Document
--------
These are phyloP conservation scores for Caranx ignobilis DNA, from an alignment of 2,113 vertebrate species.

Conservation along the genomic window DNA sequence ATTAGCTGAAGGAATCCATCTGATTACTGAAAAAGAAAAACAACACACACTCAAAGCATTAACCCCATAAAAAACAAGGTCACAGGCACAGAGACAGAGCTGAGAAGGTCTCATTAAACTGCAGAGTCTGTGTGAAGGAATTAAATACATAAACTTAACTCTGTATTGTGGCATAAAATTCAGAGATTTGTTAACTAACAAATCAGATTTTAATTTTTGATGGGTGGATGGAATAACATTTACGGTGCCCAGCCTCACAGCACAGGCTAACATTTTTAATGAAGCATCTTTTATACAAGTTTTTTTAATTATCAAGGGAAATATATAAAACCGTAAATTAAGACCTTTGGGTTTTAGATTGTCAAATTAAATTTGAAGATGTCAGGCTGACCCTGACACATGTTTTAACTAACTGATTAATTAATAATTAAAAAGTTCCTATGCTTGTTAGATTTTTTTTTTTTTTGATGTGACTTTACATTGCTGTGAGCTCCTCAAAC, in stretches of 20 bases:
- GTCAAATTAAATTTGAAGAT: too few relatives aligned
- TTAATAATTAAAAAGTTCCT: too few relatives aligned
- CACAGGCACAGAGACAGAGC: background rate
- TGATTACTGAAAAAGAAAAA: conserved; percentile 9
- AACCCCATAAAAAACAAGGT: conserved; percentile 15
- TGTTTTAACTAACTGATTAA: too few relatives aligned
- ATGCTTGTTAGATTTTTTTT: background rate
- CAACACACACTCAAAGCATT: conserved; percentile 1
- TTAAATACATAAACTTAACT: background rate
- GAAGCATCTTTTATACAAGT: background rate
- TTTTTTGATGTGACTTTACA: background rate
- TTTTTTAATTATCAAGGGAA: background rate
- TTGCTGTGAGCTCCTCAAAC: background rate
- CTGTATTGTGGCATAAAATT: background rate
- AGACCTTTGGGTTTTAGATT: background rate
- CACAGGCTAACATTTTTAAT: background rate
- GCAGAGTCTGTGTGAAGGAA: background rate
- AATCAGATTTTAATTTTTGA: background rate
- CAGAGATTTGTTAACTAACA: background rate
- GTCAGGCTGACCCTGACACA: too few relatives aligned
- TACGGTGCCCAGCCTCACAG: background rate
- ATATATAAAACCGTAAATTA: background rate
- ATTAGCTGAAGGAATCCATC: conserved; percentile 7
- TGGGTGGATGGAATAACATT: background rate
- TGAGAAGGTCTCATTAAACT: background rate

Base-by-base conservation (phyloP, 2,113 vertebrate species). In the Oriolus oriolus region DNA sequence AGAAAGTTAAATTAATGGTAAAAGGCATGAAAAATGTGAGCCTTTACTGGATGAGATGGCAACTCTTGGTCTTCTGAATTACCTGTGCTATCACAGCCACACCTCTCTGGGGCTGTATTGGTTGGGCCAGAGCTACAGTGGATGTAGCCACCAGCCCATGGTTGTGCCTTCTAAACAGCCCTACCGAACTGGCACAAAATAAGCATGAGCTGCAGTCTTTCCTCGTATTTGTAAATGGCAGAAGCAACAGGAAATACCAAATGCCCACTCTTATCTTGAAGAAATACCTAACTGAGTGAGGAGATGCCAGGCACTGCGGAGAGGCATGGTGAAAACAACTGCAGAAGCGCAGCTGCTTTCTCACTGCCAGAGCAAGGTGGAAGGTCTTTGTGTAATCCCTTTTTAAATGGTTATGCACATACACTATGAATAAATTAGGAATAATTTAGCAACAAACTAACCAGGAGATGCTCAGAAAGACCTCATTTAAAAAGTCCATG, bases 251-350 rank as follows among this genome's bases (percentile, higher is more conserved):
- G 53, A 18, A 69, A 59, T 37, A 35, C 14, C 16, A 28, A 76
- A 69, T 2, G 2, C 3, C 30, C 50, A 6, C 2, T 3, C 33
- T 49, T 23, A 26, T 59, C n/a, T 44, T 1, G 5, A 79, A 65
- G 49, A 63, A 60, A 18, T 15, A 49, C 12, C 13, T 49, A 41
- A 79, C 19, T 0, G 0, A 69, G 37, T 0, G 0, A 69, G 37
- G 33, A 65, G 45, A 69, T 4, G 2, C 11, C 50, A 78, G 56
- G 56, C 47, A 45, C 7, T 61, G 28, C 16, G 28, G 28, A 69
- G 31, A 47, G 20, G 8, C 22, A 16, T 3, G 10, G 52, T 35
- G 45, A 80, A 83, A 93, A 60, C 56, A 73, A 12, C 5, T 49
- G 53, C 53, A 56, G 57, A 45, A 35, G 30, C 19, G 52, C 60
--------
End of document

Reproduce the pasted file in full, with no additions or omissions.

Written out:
These are phyloP conservation scores for Caranx ignobilis DNA, from an alignment of 2,113 vertebrate species.

Conservation along the genomic window DNA sequence ATTAGCTGAAGGAATCCATCTGATTACTGAAAAAGAAAAACAACACACACTCAAAGCATTAACCCCATAAAAAACAAGGTCACAGGCACAGAGACAGAGCTGAGAAGGTCTCATTAAACTGCAGAGTCTGTGTGAAGGAATTAAATACATAAACTTAACTCTGTATTGTGGCATAAAATTCAGAGATTTGTTAACTAACAAATCAGATTTTAATTTTTGATGGGTGGATGGAATAACATTTACGGTGCCCAGCCTCACAGCACAGGCTAACATTTTTAATGAAGCATCTTTTATACAAGTTTTTTTAATTATCAAGGGAAATATATAAAACCGTAAATTAAGACCTTTGGGTTTTAGATTGTCAAATTAAATTTGAAGATGTCAGGCTGACCCTGACACATGTTTTAACTAACTGATTAATTAATAATTAAAAAGTTCCTATGCTTGTTAGATTTTTTTTTTTTTTGATGTGACTTTACATTGCTGTGAGCTCCTCAAAC, in stretches of 20 bases:
- GTCAAATTAAATTTGAAGAT: too few relatives aligned
- TTAATAATTAAAAAGTTCCT: too few relatives aligned
- CACAGGCACAGAGACAGAGC: background rate
- TGATTACTGAAAAAGAAAAA: conserved; percentile 9
- AACCCCATAAAAAACAAGGT: conserved; percentile 15
- TGTTTTAACTAACTGATTAA: too few relatives aligned
- ATGCTTGTTAGATTTTTTTT: background rate
- CAACACACACTCAAAGCATT: conserved; percentile 1
- TTAAATACATAAACTTAACT: background rate
- GAAGCATCTTTTATACAAGT: background rate
- TTTTTTGATGTGACTTTACA: background rate
- TTTTTTAATTATCAAGGGAA: background rate
- TTGCTGTGAGCTCCTCAAAC: background rate
- CTGTATTGTGGCATAAAATT: background rate
- AGACCTTTGGGTTTTAGATT: background rate
- CACAGGCTAACATTTTTAAT: background rate
- GCAGAGTCTGTGTGAAGGAA: background rate
- AATCAGATTTTAATTTTTGA: background rate
- CAGAGATTTGTTAACTAACA: background rate
- GTCAGGCTGACCCTGACACA: too few relatives aligned
- TACGGTGCCCAGCCTCACAG: background rate
- ATATATAAAACCGTAAATTA: background rate
- ATTAGCTGAAGGAATCCATC: conserved; percentile 7
- TGGGTGGATGGAATAACATT: background rate
- TGAGAAGGTCTCATTAAACT: background rate

Base-by-base conservation (phyloP, 2,113 vertebrate species). In the Oriolus oriolus region DNA sequence AGAAAGTTAAATTAATGGTAAAAGGCATGAAAAATGTGAGCCTTTACTGGATGAGATGGCAACTCTTGGTCTTCTGAATTACCTGTGCTATCACAGCCACACCTCTCTGGGGCTGTATTGGTTGGGCCAGAGCTACAGTGGATGTAGCCACCAGCCCATGGTTGTGCCTTCTAAACAGCCCTACCGAACTGGCACAAAATAAGCATGAGCTGCAGTCTTTCCTCGTATTTGTAAATGGCAGAAGCAACAGGAAATACCAAATGCCCACTCTTATCTTGAAGAAATACCTAACTGAGTGAGGAGATGCCAGGCACTGCGGAGAGGCATGGTGAAAACAACTGCAGAAGCGCAGCTGCTTTCTCACTGCCAGAGCAAGGTGGAAGGTCTTTGTGTAATCCCTTTTTAAATGGTTATGCACATACACTATGAATAAATTAGGAATAATTTAGCAACAAACTAACCAGGAGATGCTCAGAAAGACCTCATTTAAAAAGTCCATG, bases 251-350 rank as follows among this genome's bases (percentile, higher is more conserved):
- G 53, A 18, A 69, A 59, T 37, A 35, C 14, C 16, A 28, A 76
- A 69, T 2, G 2, C 3, C 30, C 50, A 6, C 2, T 3, C 33
- T 49, T 23, A 26, T 59, C n/a, T 44, T 1, G 5, A 79, A 65
- G 49, A 63, A 60, A 18, T 15, A 49, C 12, C 13, T 49, A 41
- A 79, C 19, T 0, G 0, A 69, G 37, T 0, G 0, A 69, G 37
- G 33, A 65, G 45, A 69, T 4, G 2, C 11, C 50, A 78, G 56
- G 56, C 47, A 45, C 7, T 61, G 28, C 16, G 28, G 28, A 69
- G 31, A 47, G 20, G 8, C 22, A 16, T 3, G 10, G 52, T 35
- G 45, A 80, A 83, A 93, A 60, C 56, A 73, A 12, C 5, T 49
- G 53, C 53, A 56, G 57, A 45, A 35, G 30, C 19, G 52, C 60